Israel Maintains Decision to Tie NGOs to Terrorism, As International Community Demands Evidence | JNS
In light of the turmoil that followed Israeli Defense Minister Benny Gantz’s announcement on October 22 that accused six NGOs of links to terrorism, Israel has now sent an envoy to Washington, DC, to explain why.
Joshua Zarka, deputy director general of strategy at the Foreign Ministry, told IDF Radio in an interview last week that the envoy “would give them all the details and present them all the information,” according to the report. a PA report.
Israel’s Foreign Ministry spokesman Lior Hayat told JNS “we share information with countries and organizations which undoubtedly prove the various links of these NGOs with the PFLP terrorist organization.”
The Ministry of Defense designated the following six NGOs as terrorist organizations: Defense for Children International-Palestine (DCI-P), Union of Agricultural Work Committees, Al-Haq, Addameer, Union of Palestinian Women’s Committees (UPWC) and Bisan.
“These organizations present themselves as acting for humanitarian purposes; however, they serve as a cover for propaganda and funding for the PFLP, ”Gantz said in a statement. “These organizations have received large sums of money from European countries and international organizations, using various methods of forgery and deception,” he continued, adding that the funds are used to support the activities of the PFLP.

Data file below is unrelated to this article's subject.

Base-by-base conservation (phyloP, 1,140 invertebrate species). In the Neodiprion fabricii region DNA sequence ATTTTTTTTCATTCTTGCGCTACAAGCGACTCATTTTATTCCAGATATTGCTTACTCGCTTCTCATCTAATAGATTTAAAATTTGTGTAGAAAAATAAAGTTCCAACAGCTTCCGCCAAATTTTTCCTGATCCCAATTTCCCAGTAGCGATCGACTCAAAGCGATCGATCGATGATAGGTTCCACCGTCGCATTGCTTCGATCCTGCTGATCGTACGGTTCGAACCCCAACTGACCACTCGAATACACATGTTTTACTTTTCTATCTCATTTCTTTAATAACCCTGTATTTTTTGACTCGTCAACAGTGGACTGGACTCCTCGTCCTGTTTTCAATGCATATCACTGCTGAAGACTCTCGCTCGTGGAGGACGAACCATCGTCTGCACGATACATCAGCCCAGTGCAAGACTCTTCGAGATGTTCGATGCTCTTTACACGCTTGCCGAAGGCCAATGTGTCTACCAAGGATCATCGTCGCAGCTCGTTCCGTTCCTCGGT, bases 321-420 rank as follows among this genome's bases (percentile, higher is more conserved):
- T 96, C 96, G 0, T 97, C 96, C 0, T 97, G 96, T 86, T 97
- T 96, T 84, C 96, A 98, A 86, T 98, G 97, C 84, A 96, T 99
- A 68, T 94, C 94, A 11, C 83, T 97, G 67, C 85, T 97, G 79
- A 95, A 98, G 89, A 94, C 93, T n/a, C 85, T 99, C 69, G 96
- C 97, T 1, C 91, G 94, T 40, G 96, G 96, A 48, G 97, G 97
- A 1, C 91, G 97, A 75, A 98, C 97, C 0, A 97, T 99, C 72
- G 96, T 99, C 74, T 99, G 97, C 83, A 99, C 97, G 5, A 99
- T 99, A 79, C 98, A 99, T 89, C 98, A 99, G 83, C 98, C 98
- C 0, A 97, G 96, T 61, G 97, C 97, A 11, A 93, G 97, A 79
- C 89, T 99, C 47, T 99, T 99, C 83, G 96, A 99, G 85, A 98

For years, Israel has suspected or known of the groups’ links to the PFLP, but has not called them terrorist groups. This last movement indicates a change in this approach.
These organizations have been described by Nour Odeh, a former spokesperson in the Palestinian Authority government offices, as the “crème de la crème of the human rights community”.
Based on its response to Israel’s announcement, the international community seemed to agree with Odeh’s assessment and his belief that by designating these NGOs as terrorist organizations, Israel is criminalizing Palestinian civil society and undermines the Palestinian struggle for freedom.
“It’s time for Europeans to freeze subsidies”
According to Yochanan Tzoreff, senior researcher at the Institute for National Security Studies, “some of the six NGOs have gained good reputations in international human rights forums, have obtained professional recognition and numerous awards… and have enjoyed assistance and funding from numerous governmental and non-governmental entities.
The question then is whether it is a trust issue. Don’t the United States and the European Union believe in Israel’s assessment? Are they really disbelieving the accusations that these six NGOs are linked to the PFLP? The evidence is supposedly accurate, as these organizations have already been exposed as having previous links to the PFLP.
Or is it a political issue? Are America and Europe just downplaying Jerusalem’s accusations because they want to be able to continue funding these organizations, which serve a broader political purpose by keeping the dream of a Palestinian state alive?